Capturing The Moment in Wedding Photography

Capturing The Moment in Wedding Photography

A new year and a clean state; last year’s resolution was to take wedding photography "back to basics" and capture images that truly matter to couples and their families. At the end of this year, I had the opportunity to look back on the moments of 2014; a new emotional set of images that are imperfect perfection.

The wedding industry glamorizes perfect details, designer dresses, and diamond rings. While all of these are beautiful, what really matters is the people and the moments they experience on one of the most important days of their lives. The images in this post are not technically correct, posed, nor will they win any awards. They were shot on the spur of the moment in situations where lighting was not controlled, the background was not ideal, and I couldn’t ask them to “do that again”. You may not fully understand the emotions in these photos, but to these people they mean the world. To be in the moment and capture those once in a lifetime photos you have to be connected to your subjects and have excellent timing.

Connection. Creating a friendship with your client is key to allowing them to feel comfortable. Meeting and working with your couples prior to the wedding will make you seem more like an old friend on the wedding day instead of the paid help. Your couples will be more relaxed and genuine. If you won't be able to meet before the wedding, Skyping or emailing back and forth will allow you to get to get to know each other. It is key to ask what is important to them on their wedding day. Make a list of people or things you know they will want to see in their final photos. If you are working with members of the family you haven't met before, be friendly and make them feel as comfortable as possible with how you will be shooting that day.

Timing. This is the hard part, be ready for anything at anytime during a wedding day. Instead of snapping one picture of a particular moment wait to see how it all plays out. You never know when a portrait session will turn into an informal story telling moment or when a bride will fist bump her dad on the way back down the isle. Many of these moments will happen when we aren't ready or when our camera settings aren't ideal. Do the best you can and always shoot in RAW. Your clients probably won't be paying attention to the technical aspect of these images anyways. Hiring a second shooter will also elevate some of the pressures to be everywhere at once. Have your second shooter focus on basic shots, which will allow you to focus on capturing real life. At all times during the day take a 360 degree look around the room or area. There are more things happening during the ceremony to capture than just the bride and groom saying their vows.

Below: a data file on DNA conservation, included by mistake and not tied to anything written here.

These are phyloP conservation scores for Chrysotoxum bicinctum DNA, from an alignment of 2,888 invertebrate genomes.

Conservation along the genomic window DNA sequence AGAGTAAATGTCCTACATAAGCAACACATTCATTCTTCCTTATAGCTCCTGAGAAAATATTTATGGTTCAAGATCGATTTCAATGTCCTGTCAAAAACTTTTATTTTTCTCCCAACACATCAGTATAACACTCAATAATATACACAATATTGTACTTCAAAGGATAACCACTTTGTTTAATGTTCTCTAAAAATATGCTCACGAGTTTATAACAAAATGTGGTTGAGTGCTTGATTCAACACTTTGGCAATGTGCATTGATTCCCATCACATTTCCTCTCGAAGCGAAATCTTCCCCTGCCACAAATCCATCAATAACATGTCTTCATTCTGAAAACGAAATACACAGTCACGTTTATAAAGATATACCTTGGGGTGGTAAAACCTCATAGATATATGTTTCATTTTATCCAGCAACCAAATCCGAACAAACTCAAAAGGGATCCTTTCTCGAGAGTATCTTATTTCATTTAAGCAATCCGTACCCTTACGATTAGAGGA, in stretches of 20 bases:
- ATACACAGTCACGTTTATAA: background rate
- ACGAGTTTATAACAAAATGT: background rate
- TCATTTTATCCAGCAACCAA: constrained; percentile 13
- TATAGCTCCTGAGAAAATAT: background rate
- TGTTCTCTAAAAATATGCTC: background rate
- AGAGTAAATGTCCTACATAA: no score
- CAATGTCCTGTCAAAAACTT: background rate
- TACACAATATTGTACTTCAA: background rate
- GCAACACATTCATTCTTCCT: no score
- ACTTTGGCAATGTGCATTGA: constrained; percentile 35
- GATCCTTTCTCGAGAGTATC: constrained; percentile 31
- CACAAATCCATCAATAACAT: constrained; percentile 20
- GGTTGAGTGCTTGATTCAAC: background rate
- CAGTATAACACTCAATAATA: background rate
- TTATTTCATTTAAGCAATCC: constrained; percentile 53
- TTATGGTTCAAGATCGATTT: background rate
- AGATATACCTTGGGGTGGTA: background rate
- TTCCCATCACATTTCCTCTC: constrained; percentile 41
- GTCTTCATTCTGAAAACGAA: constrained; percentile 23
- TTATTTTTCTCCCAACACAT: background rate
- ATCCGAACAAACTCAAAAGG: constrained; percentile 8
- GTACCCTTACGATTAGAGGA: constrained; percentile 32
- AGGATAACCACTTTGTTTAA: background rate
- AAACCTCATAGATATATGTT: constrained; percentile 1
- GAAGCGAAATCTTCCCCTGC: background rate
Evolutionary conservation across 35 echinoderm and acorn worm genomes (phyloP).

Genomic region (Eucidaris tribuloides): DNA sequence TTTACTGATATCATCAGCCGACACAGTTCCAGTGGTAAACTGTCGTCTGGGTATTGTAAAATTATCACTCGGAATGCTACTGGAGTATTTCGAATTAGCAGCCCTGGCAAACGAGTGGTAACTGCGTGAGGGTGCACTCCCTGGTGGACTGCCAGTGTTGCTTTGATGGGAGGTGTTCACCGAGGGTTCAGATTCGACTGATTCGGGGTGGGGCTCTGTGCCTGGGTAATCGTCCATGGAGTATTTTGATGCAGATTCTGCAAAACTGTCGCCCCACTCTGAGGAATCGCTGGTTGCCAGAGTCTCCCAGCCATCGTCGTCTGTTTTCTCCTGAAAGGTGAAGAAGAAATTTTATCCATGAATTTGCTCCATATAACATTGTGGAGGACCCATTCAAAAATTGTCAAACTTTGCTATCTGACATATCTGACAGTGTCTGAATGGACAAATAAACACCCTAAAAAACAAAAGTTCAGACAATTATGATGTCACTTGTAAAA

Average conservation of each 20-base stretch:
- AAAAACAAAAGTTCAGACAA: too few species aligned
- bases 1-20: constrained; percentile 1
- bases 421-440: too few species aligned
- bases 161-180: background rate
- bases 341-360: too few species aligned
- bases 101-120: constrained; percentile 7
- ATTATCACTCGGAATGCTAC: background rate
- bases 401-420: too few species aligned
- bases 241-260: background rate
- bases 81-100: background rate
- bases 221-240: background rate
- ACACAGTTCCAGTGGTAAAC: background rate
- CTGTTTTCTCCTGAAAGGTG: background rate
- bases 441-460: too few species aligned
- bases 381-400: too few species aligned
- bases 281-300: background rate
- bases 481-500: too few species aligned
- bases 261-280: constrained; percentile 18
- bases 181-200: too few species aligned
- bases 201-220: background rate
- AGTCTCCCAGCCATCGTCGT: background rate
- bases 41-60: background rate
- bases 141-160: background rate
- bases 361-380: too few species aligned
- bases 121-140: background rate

The purpose of this article is to inspire you to live in the moment this upcoming year; a challenge to connect with your subjects and be in the right place at the right time. Forget about the shots that will look good in your portfolio, or what publications will want to see when you send off to a blog or a magazine. Think about creating imperfect images that will mean the world to your client. At the end of the day all that really matters is love, family, and relationships. 

Happy New Year! 

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11 Comments

Jason Ruggiero's picture

These are great photos!

Dave Camara's picture

Nice Article! I learned long ago that capturing the moment is more important than a technically sound photo. If you get both, that's huge. Bump that ISO up, and be ready!

Roman Kazmierczak's picture

These are perfect imperfect photos.

Anonymous's picture

Great thoughts and work Lindsey.I once marvelled when a bride ordered an enlargement from me that photographically was far from perfect,out of focus slightly,crooked when it wasn't trendy to do that,although she was winking. It was as she and her husband were walking into the reception house.I asked her why she like it and she said because as we walked in and everyone stood up and clapped,all my family and friends,I felt like a million dollars. Here is another favourite spontaneous shot I like on my blog.
http://geoffthompsonsblog.blogspot.com.au/2013/05/anticipate-unexpected....

J. Malonson's picture

It's all about moments as they happen. You get it!

Martin Moore's picture

Great thoughts to always be aware of.

Denis Girard's picture

What a great article!...thanks to remind us what matters the most! THANK YOU! xox

Mark Evers's picture

Great article. It's always those more meaningful candid shots I prefer vs the posed shots.

flexible fotography's picture

Now, THAT'S wedding photojournalism! I've been doing the same since before that name was coined.
If I may make a small distinction, what you are calling timing I refer to as awareness -- being alert and ready at all times. It's exhausting, but worth it!

Kristi Woody's picture

I love this! I always try to capture moments. My favorite photo on my wedding day is of my mom and matron of honor zipping me into my dress. Let's just say it was a tight fit, and all of our faces showed it ;) Those things help tell the story for me, and I love them.

What I really need to do is start sharing those moments on my website and social media more. Thanks for the inspiration!

Conor A. McGlone's picture

Amazing and lovely photographs. Wedding photos can be a more important souvenir for all couples, so everyone wishes most special, beautiful and creative wedding photo ideas. Capture every unnoticed event of the most memorable day of your life with Siobhan Hegarty Photographer. http://www.romeweddingteam.com/